Journal of Cancer Therapy
Vol.1 No.2(2010), Article ID:2050,7 pages DOI:10.4236/jct.2010.12017

Proteomic Profile Modification of Anaplastic Medulloblastoma after in-Vivo Radiotherapy: A Case Study

C. Zanini1*, G. Mandili2, D. Baci1, M. Leone1, I. Morra3, M. Forni1


1Department of Genetics, Biology and Biochemistry, University of Turin, Turin, Italy; 2Department of Genetics, Biology and Biochemistry, University of Turin, Turin, Italy; 3Division of Pediatric Pathology, Ospedale Infantile Regina Margherita, Turin, Italy; *Corresponding author: Molecular Biotechnology Centre (MBC), Torino, Italy.


Received April 21st, 2010; revised May 17th, 2010; accepted May 24th, 2010.

Keywords: Proteomics, Anaplastic Medulloblastoma, Radiotherapy


Medulloblastoma (MDB) is an aggressive tumor of Central Nervous System (CNS). Radiotherapy after radical surgery has an important role in treatment of standard and high risk patients and is followed by intensive chemotherapy. To explore modifications of protein expression induced by in vivo radiotherapy proteomic analysis was performed on a case of Anaplastic MDB. 2D-gel electrophoresis and MALDI-TOF mass spectrometry detected qualitative differences of protein expression in Anaplastic MDB at diagnosis and in relapse after radiotherapy. Relevant proteomic data were confirmed by western blot and Real-Time PCR analysis, validating the presence of Sthatmin 1 (STMN1), Heat shock protein 60 (HSP60), HSP27 and Disulfide Isomerase (ER60) among the six proteins present in both samples. The most relevant modification induced by radiotherapy was a drastic reduction of the total number of proteins (60.6%) and the appearance of few new proteins. The modifications and the striking simplification of proteins expressed by the tumor after radiotherapy may allow to tailor subsequent chemotherapy on a rational basis. A proteomic guided chemotherapy may be of great benefit to patients.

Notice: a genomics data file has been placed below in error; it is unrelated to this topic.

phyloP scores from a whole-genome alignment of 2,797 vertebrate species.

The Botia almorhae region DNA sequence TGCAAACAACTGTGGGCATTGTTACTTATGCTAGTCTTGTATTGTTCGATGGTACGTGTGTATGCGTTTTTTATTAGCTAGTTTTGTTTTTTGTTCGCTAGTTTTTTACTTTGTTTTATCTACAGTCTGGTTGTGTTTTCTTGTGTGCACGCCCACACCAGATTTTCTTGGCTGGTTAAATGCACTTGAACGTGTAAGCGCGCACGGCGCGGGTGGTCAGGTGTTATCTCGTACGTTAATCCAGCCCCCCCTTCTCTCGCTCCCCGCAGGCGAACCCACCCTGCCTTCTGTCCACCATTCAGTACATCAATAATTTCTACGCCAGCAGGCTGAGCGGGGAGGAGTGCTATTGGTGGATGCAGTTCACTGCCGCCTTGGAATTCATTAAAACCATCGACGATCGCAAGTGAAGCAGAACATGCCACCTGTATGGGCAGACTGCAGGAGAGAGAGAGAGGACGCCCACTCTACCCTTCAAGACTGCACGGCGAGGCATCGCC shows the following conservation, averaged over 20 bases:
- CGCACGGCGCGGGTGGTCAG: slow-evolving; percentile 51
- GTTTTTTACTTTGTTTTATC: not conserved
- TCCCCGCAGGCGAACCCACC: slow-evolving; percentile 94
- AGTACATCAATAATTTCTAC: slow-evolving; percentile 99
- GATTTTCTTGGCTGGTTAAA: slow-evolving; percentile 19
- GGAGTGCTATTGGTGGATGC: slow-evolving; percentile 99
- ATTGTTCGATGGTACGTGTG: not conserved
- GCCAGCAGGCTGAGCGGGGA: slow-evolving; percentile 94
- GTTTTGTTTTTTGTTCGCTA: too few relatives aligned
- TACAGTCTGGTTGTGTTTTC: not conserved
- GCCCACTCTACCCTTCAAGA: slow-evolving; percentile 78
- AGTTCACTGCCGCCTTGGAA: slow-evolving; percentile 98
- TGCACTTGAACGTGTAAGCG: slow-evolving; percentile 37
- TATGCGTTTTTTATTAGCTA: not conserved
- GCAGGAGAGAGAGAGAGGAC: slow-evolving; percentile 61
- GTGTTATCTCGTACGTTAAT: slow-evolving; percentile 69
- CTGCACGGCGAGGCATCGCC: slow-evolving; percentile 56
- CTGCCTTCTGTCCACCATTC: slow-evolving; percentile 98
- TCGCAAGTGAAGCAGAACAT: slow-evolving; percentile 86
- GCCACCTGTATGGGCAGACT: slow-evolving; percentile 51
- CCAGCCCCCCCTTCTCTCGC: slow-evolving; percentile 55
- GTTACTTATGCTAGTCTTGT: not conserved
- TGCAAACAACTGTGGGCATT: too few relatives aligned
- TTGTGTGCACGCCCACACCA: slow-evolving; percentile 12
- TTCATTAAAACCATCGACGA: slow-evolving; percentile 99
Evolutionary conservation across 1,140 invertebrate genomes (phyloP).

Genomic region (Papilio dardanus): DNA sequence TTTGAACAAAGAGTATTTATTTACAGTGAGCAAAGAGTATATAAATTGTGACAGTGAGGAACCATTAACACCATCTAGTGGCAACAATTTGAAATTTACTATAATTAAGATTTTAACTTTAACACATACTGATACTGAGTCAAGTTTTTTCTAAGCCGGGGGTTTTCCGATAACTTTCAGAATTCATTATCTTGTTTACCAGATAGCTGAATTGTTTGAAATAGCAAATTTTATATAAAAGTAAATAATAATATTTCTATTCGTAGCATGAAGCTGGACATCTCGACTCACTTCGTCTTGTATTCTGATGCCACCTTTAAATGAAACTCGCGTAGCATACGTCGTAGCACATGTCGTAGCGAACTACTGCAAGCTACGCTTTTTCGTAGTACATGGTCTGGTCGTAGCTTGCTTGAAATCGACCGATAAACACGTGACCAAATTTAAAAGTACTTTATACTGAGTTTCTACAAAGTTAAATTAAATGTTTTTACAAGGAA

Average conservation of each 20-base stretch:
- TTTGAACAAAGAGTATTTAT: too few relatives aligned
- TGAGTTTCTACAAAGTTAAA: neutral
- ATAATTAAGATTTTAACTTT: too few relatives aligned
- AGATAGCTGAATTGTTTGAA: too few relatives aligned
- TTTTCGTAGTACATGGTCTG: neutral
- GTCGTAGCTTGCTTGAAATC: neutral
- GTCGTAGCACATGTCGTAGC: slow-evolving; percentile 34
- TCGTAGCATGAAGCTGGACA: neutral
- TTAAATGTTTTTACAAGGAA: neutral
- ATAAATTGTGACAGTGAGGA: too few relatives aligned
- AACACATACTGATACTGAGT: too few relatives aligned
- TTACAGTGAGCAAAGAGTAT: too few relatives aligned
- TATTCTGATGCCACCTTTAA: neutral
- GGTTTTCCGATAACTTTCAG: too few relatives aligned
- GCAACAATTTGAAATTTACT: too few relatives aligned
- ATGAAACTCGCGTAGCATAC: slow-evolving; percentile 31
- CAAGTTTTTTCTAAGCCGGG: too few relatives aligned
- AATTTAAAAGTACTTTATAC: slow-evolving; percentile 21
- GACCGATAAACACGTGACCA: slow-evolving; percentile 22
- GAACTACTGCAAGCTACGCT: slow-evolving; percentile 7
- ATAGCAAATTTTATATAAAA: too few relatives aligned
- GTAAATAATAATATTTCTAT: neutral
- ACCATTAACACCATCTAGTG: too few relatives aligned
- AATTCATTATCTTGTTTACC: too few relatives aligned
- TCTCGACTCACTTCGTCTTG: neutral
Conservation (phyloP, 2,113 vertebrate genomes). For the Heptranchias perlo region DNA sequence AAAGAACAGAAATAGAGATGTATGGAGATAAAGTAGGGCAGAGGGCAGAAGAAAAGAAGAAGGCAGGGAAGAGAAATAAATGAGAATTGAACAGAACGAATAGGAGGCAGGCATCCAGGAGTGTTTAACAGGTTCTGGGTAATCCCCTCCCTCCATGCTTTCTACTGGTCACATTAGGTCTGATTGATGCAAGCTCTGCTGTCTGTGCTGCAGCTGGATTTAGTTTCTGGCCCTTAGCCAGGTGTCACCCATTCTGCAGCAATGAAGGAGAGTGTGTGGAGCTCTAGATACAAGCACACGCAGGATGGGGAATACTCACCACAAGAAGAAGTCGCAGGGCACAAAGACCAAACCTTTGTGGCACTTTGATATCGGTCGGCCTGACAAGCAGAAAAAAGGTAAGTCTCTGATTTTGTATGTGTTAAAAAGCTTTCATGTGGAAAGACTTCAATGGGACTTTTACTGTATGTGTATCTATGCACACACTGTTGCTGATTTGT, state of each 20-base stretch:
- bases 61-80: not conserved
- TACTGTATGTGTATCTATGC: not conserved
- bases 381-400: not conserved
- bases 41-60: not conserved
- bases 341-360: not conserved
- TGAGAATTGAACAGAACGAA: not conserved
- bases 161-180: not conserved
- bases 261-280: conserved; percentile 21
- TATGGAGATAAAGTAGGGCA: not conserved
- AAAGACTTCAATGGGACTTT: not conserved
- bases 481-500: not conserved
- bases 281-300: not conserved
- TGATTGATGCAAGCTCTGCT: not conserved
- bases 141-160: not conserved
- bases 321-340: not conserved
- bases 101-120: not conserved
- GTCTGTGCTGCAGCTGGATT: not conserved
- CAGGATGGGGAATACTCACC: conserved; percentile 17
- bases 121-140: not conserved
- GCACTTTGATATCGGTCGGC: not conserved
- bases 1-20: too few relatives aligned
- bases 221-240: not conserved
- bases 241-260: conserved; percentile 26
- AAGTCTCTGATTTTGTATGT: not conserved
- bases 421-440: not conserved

1. Introduction

Medulloblastoma (MDB) is an aggressive tumor of central nervous system (CNS) located in the cerebellum and represents the more frequent and studied malignant tumor of CNS of paediatric age [1]. MDB less frequently affects adult patients [2,3]. With modern protocols survival is high (70-80%) but neuropsychological damages on developing brain may be severe. Radiotherapy is one of the relevant causes of therapy related brain damage. The aim of modern protocols is to grade tumor aggressiveness relying on solid prognostic factors. The intensity of treatment may be modulated by risk group (low-  standard-high). Such an approach may limit the use of radiotherapy to less favorable groups of patients and protect infants and young children from radiotherapic damages [4].

Proteomic studies on MDB were mainly limited to cell lines DAOY and D283 which shared Ded protein, an antiapoptotic principle [5]. Modifications induced in vivo by radiotherapy have not been investigated with a proteomic approach. The presented case offered the unique opportunity to investigate an Anaplastic MDB at diagnosis and at relapse after sole radiotherapy.

2. Materials and Methods

2.1 Patient

The patient, a 26 year old white male, presented with a large tumor of the cerebellar vermis (Figure 1(a)) which was totally resected (Figure 1(b)). Histological diagnosis was Anaplastic MDB, according to WHO 2007 classification [1]. The patient underwent radiotherapy, which delivered 54 Gray on the whole neuraxis with regression of clinical symptoms. Eight months later a local relapse developed (Figure 1(c)) and a second neurosurgery was performed.

2.2 Proteomics